Poland’s populist-dominated parliament on Friday approved a bill allowing for a commission to investigate Russian influence in Poland, a move critics say turns politicians into judges.
The Polish opposition denounced the adoption of the law, which came a few months before the parliamentary elections, and described it as a “constitutional coup.”
The committee’s nine members, appointed by the House of Representatives, will decide whether people under investigation succumbed to Russian influence between 2007 and 2022, with powers to impose harsh penalties on them.
The Commission’s law did not provide for any appeal procedure for those found guilty who find themselves banned for 10 years from holding public office.
The stated aim of the sanctions is to prevent these people from “operating again under Russian influence at the expense of Poland’s interests,” according to the text of the law.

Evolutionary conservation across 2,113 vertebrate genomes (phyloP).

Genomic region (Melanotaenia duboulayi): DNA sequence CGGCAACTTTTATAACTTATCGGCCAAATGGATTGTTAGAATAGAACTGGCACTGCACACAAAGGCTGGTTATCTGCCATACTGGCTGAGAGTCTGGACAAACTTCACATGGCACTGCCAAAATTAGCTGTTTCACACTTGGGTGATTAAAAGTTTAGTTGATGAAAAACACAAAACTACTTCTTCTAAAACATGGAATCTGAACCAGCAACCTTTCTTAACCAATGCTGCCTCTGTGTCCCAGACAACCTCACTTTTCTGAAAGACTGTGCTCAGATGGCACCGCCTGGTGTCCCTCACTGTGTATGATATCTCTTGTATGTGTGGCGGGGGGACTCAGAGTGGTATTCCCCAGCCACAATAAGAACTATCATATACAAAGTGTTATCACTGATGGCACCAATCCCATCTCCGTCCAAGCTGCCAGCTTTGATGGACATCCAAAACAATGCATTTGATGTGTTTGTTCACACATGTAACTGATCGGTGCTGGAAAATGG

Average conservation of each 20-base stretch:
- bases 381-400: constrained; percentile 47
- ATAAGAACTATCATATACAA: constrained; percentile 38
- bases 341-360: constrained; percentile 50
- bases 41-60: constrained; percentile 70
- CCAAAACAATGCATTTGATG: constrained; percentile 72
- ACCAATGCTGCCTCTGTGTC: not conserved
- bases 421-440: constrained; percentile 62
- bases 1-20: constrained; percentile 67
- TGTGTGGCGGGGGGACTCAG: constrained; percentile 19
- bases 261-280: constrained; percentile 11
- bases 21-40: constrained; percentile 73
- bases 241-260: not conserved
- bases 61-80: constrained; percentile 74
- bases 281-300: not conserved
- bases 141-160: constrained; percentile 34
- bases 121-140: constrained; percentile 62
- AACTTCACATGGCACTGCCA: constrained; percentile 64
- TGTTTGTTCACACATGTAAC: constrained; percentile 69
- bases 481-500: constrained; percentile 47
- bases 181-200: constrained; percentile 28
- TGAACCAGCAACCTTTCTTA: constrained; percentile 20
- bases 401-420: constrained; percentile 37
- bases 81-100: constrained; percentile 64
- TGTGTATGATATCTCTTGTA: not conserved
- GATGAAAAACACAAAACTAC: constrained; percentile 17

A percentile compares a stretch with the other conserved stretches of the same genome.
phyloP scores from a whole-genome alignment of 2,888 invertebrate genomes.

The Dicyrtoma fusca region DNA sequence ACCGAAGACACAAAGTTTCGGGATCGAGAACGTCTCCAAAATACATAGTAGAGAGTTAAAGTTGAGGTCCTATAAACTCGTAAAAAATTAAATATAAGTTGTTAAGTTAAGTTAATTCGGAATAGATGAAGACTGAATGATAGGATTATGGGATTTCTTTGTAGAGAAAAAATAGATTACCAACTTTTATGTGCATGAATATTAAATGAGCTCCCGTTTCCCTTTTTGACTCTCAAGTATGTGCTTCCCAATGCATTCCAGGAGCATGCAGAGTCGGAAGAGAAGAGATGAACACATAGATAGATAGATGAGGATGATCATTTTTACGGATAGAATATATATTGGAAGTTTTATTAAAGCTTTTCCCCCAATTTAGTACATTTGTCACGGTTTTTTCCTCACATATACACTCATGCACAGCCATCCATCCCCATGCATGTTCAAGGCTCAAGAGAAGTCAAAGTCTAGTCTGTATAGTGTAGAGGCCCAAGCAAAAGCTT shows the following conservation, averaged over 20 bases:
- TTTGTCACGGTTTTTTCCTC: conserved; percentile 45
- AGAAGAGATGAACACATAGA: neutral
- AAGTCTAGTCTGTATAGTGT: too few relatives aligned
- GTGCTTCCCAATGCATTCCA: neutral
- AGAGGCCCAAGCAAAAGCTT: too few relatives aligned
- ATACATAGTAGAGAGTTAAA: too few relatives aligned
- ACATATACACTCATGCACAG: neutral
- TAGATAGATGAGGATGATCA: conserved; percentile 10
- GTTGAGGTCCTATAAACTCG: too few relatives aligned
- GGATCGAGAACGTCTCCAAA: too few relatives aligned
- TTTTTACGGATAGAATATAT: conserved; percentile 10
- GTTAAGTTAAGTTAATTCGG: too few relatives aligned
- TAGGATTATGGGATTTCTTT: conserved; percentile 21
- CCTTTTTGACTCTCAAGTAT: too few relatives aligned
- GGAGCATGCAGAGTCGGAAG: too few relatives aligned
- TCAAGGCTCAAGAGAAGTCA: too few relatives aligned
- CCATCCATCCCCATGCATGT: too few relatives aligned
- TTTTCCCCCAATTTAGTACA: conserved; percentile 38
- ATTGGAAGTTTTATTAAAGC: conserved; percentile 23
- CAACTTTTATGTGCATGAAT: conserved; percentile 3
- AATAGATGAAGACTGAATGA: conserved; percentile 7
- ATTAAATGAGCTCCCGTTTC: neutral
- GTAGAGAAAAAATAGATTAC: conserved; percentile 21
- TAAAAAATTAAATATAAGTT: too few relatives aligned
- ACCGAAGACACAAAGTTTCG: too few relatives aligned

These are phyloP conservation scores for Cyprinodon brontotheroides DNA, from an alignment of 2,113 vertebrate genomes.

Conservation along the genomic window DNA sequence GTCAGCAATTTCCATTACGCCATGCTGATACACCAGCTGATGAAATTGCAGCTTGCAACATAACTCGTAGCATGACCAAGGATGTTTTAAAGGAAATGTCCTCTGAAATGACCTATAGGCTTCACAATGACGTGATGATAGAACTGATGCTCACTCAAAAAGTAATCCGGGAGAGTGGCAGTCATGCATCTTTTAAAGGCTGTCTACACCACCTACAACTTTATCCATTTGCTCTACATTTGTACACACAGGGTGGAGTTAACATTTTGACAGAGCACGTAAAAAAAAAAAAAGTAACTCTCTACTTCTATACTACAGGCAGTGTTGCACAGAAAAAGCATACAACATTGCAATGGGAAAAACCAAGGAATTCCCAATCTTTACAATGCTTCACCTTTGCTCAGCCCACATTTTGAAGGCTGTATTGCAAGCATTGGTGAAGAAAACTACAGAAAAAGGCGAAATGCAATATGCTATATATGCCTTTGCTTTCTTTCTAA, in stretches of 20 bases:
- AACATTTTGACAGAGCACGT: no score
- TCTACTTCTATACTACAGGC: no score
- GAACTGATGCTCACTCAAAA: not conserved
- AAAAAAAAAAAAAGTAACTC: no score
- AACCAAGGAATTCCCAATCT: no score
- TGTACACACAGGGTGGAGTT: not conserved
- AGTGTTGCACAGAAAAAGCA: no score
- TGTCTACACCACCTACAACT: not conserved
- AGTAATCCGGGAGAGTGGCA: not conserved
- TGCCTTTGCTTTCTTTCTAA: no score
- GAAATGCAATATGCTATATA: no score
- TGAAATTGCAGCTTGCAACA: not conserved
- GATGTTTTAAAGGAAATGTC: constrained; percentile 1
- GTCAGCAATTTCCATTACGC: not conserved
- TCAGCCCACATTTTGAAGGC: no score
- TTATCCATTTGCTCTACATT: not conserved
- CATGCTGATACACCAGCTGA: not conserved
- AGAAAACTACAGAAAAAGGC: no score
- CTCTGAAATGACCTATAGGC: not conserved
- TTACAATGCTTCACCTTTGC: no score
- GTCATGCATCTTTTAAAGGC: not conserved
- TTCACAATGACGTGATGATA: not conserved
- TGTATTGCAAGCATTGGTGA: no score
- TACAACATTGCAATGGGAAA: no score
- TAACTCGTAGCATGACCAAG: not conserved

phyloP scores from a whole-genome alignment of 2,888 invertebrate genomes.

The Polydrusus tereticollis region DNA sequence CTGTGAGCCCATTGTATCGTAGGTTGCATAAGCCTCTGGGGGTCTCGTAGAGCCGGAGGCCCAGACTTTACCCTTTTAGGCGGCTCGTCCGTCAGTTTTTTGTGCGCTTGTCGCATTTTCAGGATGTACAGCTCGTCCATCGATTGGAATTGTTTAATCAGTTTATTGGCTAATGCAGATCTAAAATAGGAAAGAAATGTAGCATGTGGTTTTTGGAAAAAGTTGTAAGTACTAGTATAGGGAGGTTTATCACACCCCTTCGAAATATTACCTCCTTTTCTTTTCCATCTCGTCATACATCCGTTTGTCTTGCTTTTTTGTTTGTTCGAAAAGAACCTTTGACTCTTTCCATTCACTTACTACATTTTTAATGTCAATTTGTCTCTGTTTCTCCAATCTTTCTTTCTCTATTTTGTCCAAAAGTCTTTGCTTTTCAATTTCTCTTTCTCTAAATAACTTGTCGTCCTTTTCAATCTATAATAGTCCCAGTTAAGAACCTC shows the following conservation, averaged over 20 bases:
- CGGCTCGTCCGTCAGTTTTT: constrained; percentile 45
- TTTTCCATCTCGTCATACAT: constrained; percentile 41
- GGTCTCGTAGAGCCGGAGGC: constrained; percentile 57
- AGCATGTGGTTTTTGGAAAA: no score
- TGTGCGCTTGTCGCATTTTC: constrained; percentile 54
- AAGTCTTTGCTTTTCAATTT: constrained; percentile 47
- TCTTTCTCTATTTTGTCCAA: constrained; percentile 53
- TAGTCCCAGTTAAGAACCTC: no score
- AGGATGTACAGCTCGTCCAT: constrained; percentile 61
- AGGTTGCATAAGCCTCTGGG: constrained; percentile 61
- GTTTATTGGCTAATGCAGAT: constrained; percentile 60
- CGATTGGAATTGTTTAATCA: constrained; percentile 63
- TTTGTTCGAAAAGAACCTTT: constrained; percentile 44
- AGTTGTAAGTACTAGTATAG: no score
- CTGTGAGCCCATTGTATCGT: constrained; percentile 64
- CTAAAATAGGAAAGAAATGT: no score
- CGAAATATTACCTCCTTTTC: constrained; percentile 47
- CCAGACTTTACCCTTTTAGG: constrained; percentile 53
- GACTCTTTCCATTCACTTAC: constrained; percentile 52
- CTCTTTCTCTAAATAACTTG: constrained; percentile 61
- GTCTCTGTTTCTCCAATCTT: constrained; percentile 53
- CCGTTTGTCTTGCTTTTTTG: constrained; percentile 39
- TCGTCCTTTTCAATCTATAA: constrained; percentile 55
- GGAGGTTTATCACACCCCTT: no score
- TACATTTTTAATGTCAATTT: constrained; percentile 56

Critics say the commission undermines the principle of separation of powers, as its members are prosecutors and judges at the same time.
The opposition, which refuses to participate in the committee, considers that the law was designed to restrict opponents of the ruling nationalist “Justice and Law” party before the parliamentary elections, in addition to preventing opposition candidates from assuming official positions if they win.
The bill was rejected in early May by the opposition-controlled Senate, but passed through the House of Representatives after a second reading.
Senators condemned the move, describing it as a “witch hunt,” saying that the committee, whose members will be appointed by Prime Minister Mateusz Morawiecki, will be a “puppet court.”
The law still needs to be signed by President Andrej Duda, who also belongs to the ruling party, to be enforceable, but he has not yet commented on the committee.